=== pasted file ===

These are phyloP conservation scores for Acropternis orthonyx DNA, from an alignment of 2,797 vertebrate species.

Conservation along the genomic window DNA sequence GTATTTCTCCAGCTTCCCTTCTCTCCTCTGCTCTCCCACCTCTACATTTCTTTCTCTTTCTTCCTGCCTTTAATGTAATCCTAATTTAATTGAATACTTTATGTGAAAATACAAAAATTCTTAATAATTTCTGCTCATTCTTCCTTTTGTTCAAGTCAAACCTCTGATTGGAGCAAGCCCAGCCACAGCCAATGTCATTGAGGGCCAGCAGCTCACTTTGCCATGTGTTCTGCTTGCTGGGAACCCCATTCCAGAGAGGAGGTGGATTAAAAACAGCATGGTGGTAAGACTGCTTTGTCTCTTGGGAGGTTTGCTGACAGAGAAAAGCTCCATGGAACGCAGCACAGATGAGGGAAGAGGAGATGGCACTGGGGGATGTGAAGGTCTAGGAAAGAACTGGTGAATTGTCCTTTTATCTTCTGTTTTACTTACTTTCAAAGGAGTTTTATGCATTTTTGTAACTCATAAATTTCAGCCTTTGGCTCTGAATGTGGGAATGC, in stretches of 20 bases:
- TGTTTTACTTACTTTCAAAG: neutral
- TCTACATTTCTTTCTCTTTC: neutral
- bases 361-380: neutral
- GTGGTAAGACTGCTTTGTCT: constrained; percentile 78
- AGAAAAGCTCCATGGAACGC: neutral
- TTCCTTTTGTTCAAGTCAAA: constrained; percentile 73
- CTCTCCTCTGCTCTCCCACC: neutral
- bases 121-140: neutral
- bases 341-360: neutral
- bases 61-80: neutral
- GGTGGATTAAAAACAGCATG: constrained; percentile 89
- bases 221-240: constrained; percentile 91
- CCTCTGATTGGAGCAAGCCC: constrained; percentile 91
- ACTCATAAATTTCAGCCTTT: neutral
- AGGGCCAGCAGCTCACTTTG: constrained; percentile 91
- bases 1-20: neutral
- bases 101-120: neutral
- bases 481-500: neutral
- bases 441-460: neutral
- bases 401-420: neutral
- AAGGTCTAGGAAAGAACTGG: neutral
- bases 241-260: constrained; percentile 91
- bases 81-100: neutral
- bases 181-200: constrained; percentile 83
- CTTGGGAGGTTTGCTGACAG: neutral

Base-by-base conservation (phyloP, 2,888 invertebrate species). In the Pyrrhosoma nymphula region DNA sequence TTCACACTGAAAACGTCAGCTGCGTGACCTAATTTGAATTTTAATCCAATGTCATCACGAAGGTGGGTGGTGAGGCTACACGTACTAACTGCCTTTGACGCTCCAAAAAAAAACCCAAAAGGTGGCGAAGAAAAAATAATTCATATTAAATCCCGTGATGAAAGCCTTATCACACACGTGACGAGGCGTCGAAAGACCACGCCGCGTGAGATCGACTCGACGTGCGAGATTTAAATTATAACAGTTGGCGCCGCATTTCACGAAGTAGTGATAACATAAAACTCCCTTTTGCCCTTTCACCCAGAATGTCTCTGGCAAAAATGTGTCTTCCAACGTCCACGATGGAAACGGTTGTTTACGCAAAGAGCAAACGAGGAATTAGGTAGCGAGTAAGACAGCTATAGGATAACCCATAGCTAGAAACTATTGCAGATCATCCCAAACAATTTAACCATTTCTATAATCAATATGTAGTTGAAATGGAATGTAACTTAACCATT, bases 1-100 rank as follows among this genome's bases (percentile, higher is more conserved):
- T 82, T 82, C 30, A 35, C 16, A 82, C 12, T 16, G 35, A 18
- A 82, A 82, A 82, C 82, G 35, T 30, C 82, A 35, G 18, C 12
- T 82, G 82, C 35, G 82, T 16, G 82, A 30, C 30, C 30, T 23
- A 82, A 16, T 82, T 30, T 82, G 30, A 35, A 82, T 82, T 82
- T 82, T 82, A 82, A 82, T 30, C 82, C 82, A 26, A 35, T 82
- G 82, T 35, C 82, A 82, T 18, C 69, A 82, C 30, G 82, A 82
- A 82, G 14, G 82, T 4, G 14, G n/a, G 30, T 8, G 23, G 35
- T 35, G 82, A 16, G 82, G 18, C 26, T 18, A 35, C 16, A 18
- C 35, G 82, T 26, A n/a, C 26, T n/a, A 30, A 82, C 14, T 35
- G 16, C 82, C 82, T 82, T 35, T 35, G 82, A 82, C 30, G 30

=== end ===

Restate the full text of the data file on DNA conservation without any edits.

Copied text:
These are phyloP conservation scores for Acropternis orthonyx DNA, from an alignment of 2,797 vertebrate species.

Conservation along the genomic window DNA sequence GTATTTCTCCAGCTTCCCTTCTCTCCTCTGCTCTCCCACCTCTACATTTCTTTCTCTTTCTTCCTGCCTTTAATGTAATCCTAATTTAATTGAATACTTTATGTGAAAATACAAAAATTCTTAATAATTTCTGCTCATTCTTCCTTTTGTTCAAGTCAAACCTCTGATTGGAGCAAGCCCAGCCACAGCCAATGTCATTGAGGGCCAGCAGCTCACTTTGCCATGTGTTCTGCTTGCTGGGAACCCCATTCCAGAGAGGAGGTGGATTAAAAACAGCATGGTGGTAAGACTGCTTTGTCTCTTGGGAGGTTTGCTGACAGAGAAAAGCTCCATGGAACGCAGCACAGATGAGGGAAGAGGAGATGGCACTGGGGGATGTGAAGGTCTAGGAAAGAACTGGTGAATTGTCCTTTTATCTTCTGTTTTACTTACTTTCAAAGGAGTTTTATGCATTTTTGTAACTCATAAATTTCAGCCTTTGGCTCTGAATGTGGGAATGC, in stretches of 20 bases:
- TGTTTTACTTACTTTCAAAG: neutral
- TCTACATTTCTTTCTCTTTC: neutral
- bases 361-380: neutral
- GTGGTAAGACTGCTTTGTCT: constrained; percentile 78
- AGAAAAGCTCCATGGAACGC: neutral
- TTCCTTTTGTTCAAGTCAAA: constrained; percentile 73
- CTCTCCTCTGCTCTCCCACC: neutral
- bases 121-140: neutral
- bases 341-360: neutral
- bases 61-80: neutral
- GGTGGATTAAAAACAGCATG: constrained; percentile 89
- bases 221-240: constrained; percentile 91
- CCTCTGATTGGAGCAAGCCC: constrained; percentile 91
- ACTCATAAATTTCAGCCTTT: neutral
- AGGGCCAGCAGCTCACTTTG: constrained; percentile 91
- bases 1-20: neutral
- bases 101-120: neutral
- bases 481-500: neutral
- bases 441-460: neutral
- bases 401-420: neutral
- AAGGTCTAGGAAAGAACTGG: neutral
- bases 241-260: constrained; percentile 91
- bases 81-100: neutral
- bases 181-200: constrained; percentile 83
- CTTGGGAGGTTTGCTGACAG: neutral

Base-by-base conservation (phyloP, 2,888 invertebrate species). In the Pyrrhosoma nymphula region DNA sequence TTCACACTGAAAACGTCAGCTGCGTGACCTAATTTGAATTTTAATCCAATGTCATCACGAAGGTGGGTGGTGAGGCTACACGTACTAACTGCCTTTGACGCTCCAAAAAAAAACCCAAAAGGTGGCGAAGAAAAAATAATTCATATTAAATCCCGTGATGAAAGCCTTATCACACACGTGACGAGGCGTCGAAAGACCACGCCGCGTGAGATCGACTCGACGTGCGAGATTTAAATTATAACAGTTGGCGCCGCATTTCACGAAGTAGTGATAACATAAAACTCCCTTTTGCCCTTTCACCCAGAATGTCTCTGGCAAAAATGTGTCTTCCAACGTCCACGATGGAAACGGTTGTTTACGCAAAGAGCAAACGAGGAATTAGGTAGCGAGTAAGACAGCTATAGGATAACCCATAGCTAGAAACTATTGCAGATCATCCCAAACAATTTAACCATTTCTATAATCAATATGTAGTTGAAATGGAATGTAACTTAACCATT, bases 1-100 rank as follows among this genome's bases (percentile, higher is more conserved):
- T 82, T 82, C 30, A 35, C 16, A 82, C 12, T 16, G 35, A 18
- A 82, A 82, A 82, C 82, G 35, T 30, C 82, A 35, G 18, C 12
- T 82, G 82, C 35, G 82, T 16, G 82, A 30, C 30, C 30, T 23
- A 82, A 16, T 82, T 30, T 82, G 30, A 35, A 82, T 82, T 82
- T 82, T 82, A 82, A 82, T 30, C 82, C 82, A 26, A 35, T 82
- G 82, T 35, C 82, A 82, T 18, C 69, A 82, C 30, G 82, A 82
- A 82, G 14, G 82, T 4, G 14, G n/a, G 30, T 8, G 23, G 35
- T 35, G 82, A 16, G 82, G 18, C 26, T 18, A 35, C 16, A 18
- C 35, G 82, T 26, A n/a, C 26, T n/a, A 30, A 82, C 14, T 35
- G 16, C 82, C 82, T 82, T 35, T 35, G 82, A 82, C 30, G 30